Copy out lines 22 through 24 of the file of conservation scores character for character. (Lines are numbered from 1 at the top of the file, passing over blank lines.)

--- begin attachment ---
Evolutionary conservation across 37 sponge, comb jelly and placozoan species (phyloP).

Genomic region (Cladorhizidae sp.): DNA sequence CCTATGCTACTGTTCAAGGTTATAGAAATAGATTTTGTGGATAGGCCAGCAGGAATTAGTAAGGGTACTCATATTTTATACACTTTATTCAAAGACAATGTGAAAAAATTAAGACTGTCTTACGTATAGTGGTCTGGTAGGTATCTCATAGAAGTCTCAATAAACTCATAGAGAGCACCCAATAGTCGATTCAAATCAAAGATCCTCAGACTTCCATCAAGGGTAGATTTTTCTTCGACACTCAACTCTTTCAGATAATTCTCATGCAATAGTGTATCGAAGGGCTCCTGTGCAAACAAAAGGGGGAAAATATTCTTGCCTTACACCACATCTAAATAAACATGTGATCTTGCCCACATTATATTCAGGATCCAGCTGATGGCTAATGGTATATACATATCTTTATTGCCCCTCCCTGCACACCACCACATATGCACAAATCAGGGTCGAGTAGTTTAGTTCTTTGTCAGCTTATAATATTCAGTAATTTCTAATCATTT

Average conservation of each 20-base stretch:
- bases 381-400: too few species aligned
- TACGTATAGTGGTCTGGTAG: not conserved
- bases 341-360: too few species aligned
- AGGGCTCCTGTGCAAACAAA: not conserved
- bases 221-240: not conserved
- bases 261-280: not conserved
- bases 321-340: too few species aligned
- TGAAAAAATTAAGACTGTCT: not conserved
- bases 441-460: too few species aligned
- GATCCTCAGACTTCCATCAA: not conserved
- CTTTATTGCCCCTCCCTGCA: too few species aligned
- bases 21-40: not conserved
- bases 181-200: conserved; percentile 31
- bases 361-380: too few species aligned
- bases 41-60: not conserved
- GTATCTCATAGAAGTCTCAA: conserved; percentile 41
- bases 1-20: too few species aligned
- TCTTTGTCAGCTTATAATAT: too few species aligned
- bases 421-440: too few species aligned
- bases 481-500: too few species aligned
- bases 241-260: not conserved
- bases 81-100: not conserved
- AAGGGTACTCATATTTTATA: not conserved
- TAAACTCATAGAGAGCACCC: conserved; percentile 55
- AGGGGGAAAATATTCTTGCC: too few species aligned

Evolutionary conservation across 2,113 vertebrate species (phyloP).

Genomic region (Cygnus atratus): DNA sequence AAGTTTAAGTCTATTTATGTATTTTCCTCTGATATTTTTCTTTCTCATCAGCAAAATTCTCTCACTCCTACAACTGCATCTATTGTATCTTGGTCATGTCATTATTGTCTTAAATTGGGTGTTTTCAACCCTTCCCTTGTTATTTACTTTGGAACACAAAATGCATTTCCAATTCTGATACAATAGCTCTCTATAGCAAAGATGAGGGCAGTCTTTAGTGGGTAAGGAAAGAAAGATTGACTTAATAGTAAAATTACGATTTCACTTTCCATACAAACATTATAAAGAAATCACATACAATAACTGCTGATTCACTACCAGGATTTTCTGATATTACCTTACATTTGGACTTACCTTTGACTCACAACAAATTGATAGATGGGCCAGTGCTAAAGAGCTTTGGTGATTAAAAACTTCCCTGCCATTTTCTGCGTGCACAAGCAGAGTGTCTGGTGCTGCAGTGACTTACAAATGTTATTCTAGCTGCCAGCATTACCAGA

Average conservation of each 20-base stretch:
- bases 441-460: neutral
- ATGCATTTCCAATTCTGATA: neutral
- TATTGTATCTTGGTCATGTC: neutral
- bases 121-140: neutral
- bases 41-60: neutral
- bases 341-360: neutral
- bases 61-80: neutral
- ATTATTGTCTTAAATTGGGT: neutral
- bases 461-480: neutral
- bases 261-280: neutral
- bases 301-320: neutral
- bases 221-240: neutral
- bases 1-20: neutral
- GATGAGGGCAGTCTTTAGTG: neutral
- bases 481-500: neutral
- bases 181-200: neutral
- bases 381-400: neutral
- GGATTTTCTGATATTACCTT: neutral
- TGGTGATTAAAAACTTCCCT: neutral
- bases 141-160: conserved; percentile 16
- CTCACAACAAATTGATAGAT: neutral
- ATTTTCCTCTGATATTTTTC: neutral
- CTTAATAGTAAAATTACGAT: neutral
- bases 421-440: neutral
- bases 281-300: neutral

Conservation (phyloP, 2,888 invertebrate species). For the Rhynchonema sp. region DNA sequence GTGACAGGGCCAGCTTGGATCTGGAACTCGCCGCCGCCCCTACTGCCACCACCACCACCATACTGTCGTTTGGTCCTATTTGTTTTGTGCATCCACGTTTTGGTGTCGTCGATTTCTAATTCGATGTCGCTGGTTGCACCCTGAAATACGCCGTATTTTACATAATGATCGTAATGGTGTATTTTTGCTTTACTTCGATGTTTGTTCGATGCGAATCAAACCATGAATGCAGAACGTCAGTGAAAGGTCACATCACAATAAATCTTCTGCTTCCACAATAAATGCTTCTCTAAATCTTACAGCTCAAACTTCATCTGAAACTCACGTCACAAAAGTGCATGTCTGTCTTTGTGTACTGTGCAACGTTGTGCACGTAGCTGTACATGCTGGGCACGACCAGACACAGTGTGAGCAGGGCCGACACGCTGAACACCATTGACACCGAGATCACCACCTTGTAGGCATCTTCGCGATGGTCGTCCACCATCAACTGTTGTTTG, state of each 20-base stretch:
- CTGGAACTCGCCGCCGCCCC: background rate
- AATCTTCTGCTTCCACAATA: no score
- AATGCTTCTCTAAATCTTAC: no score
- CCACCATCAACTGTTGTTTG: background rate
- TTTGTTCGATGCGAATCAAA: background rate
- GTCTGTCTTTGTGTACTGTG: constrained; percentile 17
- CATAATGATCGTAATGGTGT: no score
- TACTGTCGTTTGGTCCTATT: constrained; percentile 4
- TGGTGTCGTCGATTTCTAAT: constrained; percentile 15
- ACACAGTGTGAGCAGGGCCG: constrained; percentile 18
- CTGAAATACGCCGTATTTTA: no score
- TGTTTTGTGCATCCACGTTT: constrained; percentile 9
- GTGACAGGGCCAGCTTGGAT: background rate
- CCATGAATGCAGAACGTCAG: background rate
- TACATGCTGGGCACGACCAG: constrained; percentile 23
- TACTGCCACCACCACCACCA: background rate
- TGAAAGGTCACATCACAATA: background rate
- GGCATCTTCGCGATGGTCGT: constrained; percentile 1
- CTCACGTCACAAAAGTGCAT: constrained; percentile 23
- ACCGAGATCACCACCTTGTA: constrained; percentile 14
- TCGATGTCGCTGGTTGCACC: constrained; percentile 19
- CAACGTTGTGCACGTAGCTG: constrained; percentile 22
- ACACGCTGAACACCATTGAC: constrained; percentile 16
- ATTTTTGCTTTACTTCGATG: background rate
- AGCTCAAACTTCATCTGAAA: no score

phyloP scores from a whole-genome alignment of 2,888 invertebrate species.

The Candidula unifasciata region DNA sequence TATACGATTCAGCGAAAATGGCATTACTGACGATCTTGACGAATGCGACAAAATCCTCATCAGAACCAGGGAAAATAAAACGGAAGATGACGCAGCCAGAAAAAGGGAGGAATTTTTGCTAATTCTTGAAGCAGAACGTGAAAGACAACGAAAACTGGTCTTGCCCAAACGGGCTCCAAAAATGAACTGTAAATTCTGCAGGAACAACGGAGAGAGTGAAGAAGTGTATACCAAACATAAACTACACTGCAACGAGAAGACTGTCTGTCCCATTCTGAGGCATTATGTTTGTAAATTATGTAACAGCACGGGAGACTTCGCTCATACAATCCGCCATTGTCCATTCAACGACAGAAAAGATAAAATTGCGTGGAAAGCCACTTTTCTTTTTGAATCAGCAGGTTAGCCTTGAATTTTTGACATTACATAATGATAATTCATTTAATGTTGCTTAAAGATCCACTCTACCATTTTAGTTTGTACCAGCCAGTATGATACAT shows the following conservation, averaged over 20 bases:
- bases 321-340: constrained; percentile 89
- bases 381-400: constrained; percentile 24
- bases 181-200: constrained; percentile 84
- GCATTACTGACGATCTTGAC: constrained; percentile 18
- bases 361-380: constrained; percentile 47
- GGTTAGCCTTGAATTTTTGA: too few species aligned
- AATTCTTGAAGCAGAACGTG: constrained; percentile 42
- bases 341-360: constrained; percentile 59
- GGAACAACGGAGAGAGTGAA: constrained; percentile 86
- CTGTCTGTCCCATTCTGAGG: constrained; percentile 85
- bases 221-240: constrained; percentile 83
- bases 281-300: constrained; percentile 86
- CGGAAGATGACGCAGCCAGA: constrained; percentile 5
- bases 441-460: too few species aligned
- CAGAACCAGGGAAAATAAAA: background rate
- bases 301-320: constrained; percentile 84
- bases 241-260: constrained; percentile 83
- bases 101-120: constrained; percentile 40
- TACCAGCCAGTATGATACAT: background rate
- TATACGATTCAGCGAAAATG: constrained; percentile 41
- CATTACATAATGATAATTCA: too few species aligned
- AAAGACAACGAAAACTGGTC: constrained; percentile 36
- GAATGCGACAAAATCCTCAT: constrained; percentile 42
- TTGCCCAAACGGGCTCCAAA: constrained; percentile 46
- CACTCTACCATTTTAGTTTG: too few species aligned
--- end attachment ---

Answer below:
- bases 421-440: too few species aligned
- bases 481-500: too few species aligned
- bases 241-260: not conserved